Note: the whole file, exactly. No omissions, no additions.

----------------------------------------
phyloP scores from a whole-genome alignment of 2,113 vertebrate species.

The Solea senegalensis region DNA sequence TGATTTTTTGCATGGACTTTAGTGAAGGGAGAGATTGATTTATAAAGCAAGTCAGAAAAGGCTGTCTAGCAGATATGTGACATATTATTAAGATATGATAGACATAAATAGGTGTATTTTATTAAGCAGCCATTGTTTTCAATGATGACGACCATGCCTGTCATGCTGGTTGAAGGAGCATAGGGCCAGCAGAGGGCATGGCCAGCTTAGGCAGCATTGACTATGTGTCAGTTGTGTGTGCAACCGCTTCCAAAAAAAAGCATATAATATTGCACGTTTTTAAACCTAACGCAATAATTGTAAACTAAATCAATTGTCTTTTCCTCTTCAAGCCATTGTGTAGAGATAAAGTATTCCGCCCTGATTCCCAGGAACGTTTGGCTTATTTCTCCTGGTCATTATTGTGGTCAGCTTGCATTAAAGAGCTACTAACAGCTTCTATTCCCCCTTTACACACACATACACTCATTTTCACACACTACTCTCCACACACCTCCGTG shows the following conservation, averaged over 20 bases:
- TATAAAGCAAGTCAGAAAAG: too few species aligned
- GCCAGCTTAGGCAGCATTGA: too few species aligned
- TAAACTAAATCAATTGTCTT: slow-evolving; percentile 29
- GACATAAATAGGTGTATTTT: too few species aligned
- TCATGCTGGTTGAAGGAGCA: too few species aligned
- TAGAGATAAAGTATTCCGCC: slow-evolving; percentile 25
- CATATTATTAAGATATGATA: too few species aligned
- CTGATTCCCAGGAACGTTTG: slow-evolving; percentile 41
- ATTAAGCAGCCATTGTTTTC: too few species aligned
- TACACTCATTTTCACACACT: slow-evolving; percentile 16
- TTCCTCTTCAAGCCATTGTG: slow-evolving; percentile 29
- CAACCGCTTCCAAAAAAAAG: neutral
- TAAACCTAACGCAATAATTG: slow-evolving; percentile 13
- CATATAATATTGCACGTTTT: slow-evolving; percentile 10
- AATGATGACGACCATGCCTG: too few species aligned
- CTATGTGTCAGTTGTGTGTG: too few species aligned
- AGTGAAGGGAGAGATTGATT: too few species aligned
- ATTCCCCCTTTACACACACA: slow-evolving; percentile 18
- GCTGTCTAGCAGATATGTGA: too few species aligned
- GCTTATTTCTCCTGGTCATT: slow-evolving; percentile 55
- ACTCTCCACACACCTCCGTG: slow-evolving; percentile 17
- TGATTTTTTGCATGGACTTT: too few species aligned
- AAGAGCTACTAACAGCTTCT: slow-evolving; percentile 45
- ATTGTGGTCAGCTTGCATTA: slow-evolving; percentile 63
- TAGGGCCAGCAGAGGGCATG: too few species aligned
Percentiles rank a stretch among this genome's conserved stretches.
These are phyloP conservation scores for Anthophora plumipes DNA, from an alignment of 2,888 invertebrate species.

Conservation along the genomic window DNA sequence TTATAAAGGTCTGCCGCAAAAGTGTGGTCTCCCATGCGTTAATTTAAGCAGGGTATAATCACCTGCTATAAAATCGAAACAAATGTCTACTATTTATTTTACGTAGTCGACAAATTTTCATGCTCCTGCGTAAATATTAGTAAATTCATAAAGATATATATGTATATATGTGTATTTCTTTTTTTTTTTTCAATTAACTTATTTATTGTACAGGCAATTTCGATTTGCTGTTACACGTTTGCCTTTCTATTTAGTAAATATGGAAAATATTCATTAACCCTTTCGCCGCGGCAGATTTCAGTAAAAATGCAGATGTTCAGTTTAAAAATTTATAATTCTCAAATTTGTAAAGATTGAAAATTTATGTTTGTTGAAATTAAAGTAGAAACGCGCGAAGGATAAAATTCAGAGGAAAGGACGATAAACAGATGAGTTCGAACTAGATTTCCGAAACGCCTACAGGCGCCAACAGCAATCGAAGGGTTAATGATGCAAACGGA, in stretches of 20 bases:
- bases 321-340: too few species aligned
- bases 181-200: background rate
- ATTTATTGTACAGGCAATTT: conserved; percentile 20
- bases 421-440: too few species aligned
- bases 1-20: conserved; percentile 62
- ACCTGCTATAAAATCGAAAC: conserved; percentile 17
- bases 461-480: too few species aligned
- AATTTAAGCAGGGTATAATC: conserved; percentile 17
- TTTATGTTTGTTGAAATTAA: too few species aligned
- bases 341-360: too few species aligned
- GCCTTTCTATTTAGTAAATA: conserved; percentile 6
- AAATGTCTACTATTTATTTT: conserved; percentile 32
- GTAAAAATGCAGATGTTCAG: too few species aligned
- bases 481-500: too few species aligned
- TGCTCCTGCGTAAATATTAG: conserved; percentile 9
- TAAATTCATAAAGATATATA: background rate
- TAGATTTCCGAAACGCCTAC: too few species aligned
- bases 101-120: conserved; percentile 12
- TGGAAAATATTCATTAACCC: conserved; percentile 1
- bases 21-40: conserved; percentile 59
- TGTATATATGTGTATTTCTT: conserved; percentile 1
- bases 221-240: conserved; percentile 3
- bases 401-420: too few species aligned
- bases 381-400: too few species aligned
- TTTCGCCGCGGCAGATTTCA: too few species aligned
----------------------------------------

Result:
phyloP scores from a whole-genome alignment of 2,113 vertebrate species.

The Solea senegalensis region DNA sequence TGATTTTTTGCATGGACTTTAGTGAAGGGAGAGATTGATTTATAAAGCAAGTCAGAAAAGGCTGTCTAGCAGATATGTGACATATTATTAAGATATGATAGACATAAATAGGTGTATTTTATTAAGCAGCCATTGTTTTCAATGATGACGACCATGCCTGTCATGCTGGTTGAAGGAGCATAGGGCCAGCAGAGGGCATGGCCAGCTTAGGCAGCATTGACTATGTGTCAGTTGTGTGTGCAACCGCTTCCAAAAAAAAGCATATAATATTGCACGTTTTTAAACCTAACGCAATAATTGTAAACTAAATCAATTGTCTTTTCCTCTTCAAGCCATTGTGTAGAGATAAAGTATTCCGCCCTGATTCCCAGGAACGTTTGGCTTATTTCTCCTGGTCATTATTGTGGTCAGCTTGCATTAAAGAGCTACTAACAGCTTCTATTCCCCCTTTACACACACATACACTCATTTTCACACACTACTCTCCACACACCTCCGTG shows the following conservation, averaged over 20 bases:
- TATAAAGCAAGTCAGAAAAG: too few species aligned
- GCCAGCTTAGGCAGCATTGA: too few species aligned
- TAAACTAAATCAATTGTCTT: slow-evolving; percentile 29
- GACATAAATAGGTGTATTTT: too few species aligned
- TCATGCTGGTTGAAGGAGCA: too few species aligned
- TAGAGATAAAGTATTCCGCC: slow-evolving; percentile 25
- CATATTATTAAGATATGATA: too few species aligned
- CTGATTCCCAGGAACGTTTG: slow-evolving; percentile 41
- ATTAAGCAGCCATTGTTTTC: too few species aligned
- TACACTCATTTTCACACACT: slow-evolving; percentile 16
- TTCCTCTTCAAGCCATTGTG: slow-evolving; percentile 29
- CAACCGCTTCCAAAAAAAAG: neutral
- TAAACCTAACGCAATAATTG: slow-evolving; percentile 13
- CATATAATATTGCACGTTTT: slow-evolving; percentile 10
- AATGATGACGACCATGCCTG: too few species aligned
- CTATGTGTCAGTTGTGTGTG: too few species aligned
- AGTGAAGGGAGAGATTGATT: too few species aligned
- ATTCCCCCTTTACACACACA: slow-evolving; percentile 18
- GCTGTCTAGCAGATATGTGA: too few species aligned
- GCTTATTTCTCCTGGTCATT: slow-evolving; percentile 55
- ACTCTCCACACACCTCCGTG: slow-evolving; percentile 17
- TGATTTTTTGCATGGACTTT: too few species aligned
- AAGAGCTACTAACAGCTTCT: slow-evolving; percentile 45
- ATTGTGGTCAGCTTGCATTA: slow-evolving; percentile 63
- TAGGGCCAGCAGAGGGCATG: too few species aligned
Percentiles rank a stretch among this genome's conserved stretches.
These are phyloP conservation scores for Anthophora plumipes DNA, from an alignment of 2,888 invertebrate species.

Conservation along the genomic window DNA sequence TTATAAAGGTCTGCCGCAAAAGTGTGGTCTCCCATGCGTTAATTTAAGCAGGGTATAATCACCTGCTATAAAATCGAAACAAATGTCTACTATTTATTTTACGTAGTCGACAAATTTTCATGCTCCTGCGTAAATATTAGTAAATTCATAAAGATATATATGTATATATGTGTATTTCTTTTTTTTTTTTCAATTAACTTATTTATTGTACAGGCAATTTCGATTTGCTGTTACACGTTTGCCTTTCTATTTAGTAAATATGGAAAATATTCATTAACCCTTTCGCCGCGGCAGATTTCAGTAAAAATGCAGATGTTCAGTTTAAAAATTTATAATTCTCAAATTTGTAAAGATTGAAAATTTATGTTTGTTGAAATTAAAGTAGAAACGCGCGAAGGATAAAATTCAGAGGAAAGGACGATAAACAGATGAGTTCGAACTAGATTTCCGAAACGCCTACAGGCGCCAACAGCAATCGAAGGGTTAATGATGCAAACGGA, in stretches of 20 bases:
- bases 321-340: too few species aligned
- bases 181-200: background rate
- ATTTATTGTACAGGCAATTT: conserved; percentile 20
- bases 421-440: too few species aligned
- bases 1-20: conserved; percentile 62
- ACCTGCTATAAAATCGAAAC: conserved; percentile 17
- bases 461-480: too few species aligned
- AATTTAAGCAGGGTATAATC: conserved; percentile 17
- TTTATGTTTGTTGAAATTAA: too few species aligned
- bases 341-360: too few species aligned
- GCCTTTCTATTTAGTAAATA: conserved; percentile 6
- AAATGTCTACTATTTATTTT: conserved; percentile 32
- GTAAAAATGCAGATGTTCAG: too few species aligned
- bases 481-500: too few species aligned
- TGCTCCTGCGTAAATATTAG: conserved; percentile 9
- TAAATTCATAAAGATATATA: background rate
- TAGATTTCCGAAACGCCTAC: too few species aligned
- bases 101-120: conserved; percentile 12
- TGGAAAATATTCATTAACCC: conserved; percentile 1
- bases 21-40: conserved; percentile 59
- TGTATATATGTGTATTTCTT: conserved; percentile 1
- bases 221-240: conserved; percentile 3
- bases 401-420: too few species aligned
- bases 381-400: too few species aligned
- TTTCGCCGCGGCAGATTTCA: too few species aligned